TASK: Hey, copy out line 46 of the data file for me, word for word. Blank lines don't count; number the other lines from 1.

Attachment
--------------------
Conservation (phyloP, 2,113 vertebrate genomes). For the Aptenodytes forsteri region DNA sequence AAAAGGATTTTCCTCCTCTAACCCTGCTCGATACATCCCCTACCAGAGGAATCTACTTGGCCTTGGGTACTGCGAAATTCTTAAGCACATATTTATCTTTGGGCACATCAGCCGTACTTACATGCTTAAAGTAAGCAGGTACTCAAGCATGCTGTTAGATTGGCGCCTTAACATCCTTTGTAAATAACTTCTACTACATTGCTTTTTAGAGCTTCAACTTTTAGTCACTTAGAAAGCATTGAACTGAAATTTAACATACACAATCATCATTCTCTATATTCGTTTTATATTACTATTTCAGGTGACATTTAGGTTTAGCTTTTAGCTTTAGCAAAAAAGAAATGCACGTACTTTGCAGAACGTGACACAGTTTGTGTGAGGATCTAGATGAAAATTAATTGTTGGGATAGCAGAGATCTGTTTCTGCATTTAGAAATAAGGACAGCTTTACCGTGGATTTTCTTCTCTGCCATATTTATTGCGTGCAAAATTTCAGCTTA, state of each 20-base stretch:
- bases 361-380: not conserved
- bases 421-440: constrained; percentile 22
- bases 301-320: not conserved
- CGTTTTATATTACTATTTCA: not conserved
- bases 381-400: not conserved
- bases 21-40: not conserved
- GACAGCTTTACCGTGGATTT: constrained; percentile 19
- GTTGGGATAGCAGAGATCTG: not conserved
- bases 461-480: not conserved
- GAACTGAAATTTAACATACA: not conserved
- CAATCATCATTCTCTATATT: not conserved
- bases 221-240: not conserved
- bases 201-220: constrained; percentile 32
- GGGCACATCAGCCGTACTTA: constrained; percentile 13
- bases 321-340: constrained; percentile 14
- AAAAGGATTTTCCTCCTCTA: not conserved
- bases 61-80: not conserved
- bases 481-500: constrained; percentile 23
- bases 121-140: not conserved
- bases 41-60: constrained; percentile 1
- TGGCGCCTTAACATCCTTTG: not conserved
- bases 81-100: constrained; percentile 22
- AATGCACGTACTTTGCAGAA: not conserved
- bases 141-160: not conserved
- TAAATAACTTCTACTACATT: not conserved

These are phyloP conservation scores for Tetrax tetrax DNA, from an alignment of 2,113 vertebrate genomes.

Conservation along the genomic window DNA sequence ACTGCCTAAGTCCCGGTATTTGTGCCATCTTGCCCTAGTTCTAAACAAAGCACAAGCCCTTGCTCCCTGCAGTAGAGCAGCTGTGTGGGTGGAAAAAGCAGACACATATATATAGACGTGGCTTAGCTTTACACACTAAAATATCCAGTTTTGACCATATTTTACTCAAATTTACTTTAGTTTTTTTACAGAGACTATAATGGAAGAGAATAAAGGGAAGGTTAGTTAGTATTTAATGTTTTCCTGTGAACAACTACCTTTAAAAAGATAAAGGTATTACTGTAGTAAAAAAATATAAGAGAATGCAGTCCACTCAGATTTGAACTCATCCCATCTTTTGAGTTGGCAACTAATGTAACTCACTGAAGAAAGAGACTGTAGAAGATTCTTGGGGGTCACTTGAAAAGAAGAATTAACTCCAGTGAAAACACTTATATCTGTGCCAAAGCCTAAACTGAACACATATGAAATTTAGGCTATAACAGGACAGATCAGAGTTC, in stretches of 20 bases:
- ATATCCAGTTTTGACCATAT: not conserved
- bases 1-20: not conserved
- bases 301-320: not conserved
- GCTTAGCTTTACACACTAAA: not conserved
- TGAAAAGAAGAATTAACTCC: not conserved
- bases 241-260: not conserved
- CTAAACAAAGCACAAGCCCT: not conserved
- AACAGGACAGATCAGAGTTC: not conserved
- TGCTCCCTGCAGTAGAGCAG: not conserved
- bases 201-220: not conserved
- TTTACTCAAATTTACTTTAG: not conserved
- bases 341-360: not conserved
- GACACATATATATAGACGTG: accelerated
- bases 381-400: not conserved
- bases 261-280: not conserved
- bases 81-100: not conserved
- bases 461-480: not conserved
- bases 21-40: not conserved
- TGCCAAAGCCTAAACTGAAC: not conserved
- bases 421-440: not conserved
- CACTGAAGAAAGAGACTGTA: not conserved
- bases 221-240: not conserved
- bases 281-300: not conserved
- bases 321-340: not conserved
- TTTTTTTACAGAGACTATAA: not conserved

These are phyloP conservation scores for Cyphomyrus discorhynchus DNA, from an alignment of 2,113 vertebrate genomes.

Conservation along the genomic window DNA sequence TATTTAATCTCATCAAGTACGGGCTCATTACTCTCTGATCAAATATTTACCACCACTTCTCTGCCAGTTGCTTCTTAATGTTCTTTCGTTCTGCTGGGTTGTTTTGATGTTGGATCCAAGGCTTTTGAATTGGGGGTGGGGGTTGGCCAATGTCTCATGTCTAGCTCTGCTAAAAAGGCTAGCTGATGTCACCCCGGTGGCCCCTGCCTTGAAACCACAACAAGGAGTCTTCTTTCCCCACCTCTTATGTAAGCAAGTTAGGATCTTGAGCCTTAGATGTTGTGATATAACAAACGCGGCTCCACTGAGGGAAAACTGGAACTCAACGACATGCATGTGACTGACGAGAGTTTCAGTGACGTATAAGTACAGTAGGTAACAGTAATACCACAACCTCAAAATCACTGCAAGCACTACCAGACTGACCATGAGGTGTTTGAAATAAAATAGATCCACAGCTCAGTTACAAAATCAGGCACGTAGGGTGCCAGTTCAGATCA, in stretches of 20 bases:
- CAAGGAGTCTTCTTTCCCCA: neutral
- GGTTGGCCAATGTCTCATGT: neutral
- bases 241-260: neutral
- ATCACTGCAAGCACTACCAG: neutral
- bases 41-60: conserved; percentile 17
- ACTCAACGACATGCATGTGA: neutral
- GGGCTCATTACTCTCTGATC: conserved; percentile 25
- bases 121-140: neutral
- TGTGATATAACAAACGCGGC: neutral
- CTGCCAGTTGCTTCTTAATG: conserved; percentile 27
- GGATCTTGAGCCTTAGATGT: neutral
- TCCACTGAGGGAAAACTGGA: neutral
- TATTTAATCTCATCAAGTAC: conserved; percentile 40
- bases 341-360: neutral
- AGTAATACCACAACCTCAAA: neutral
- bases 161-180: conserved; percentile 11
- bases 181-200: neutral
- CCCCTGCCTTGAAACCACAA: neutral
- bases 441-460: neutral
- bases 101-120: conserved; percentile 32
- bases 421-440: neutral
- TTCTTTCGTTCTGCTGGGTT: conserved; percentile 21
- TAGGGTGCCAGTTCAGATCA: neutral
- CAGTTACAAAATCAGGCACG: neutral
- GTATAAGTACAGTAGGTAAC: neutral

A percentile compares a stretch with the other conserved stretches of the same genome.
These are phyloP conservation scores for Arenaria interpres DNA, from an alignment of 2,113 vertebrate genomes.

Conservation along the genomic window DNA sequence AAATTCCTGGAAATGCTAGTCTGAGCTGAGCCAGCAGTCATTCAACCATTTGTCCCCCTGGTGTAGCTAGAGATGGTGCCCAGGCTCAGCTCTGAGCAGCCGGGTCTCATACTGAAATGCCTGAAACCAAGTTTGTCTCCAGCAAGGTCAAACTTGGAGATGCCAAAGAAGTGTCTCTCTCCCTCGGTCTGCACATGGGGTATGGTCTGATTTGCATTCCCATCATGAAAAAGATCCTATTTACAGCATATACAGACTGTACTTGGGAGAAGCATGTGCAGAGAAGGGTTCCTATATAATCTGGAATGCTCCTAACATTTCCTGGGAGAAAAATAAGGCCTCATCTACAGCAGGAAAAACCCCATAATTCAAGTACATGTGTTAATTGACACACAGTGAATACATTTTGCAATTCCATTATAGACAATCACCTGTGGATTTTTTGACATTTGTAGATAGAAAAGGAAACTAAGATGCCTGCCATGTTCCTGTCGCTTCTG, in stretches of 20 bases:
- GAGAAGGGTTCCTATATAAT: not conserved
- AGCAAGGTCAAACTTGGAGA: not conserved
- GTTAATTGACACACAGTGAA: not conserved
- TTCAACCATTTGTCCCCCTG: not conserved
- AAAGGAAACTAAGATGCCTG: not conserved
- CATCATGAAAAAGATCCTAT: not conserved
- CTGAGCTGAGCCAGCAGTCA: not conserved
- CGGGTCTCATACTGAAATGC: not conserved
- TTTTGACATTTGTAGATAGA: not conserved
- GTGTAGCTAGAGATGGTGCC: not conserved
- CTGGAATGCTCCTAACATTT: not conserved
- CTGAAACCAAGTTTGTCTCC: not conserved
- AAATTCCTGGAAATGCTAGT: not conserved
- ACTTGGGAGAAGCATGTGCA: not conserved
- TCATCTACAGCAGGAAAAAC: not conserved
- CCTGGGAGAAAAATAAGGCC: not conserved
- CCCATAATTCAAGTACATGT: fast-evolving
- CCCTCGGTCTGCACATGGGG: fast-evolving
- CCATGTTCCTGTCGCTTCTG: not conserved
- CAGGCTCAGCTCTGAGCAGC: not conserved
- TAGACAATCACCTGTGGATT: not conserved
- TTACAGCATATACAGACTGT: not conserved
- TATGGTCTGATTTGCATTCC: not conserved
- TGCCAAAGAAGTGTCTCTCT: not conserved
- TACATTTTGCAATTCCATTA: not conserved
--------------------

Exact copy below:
- bases 21-40: not conserved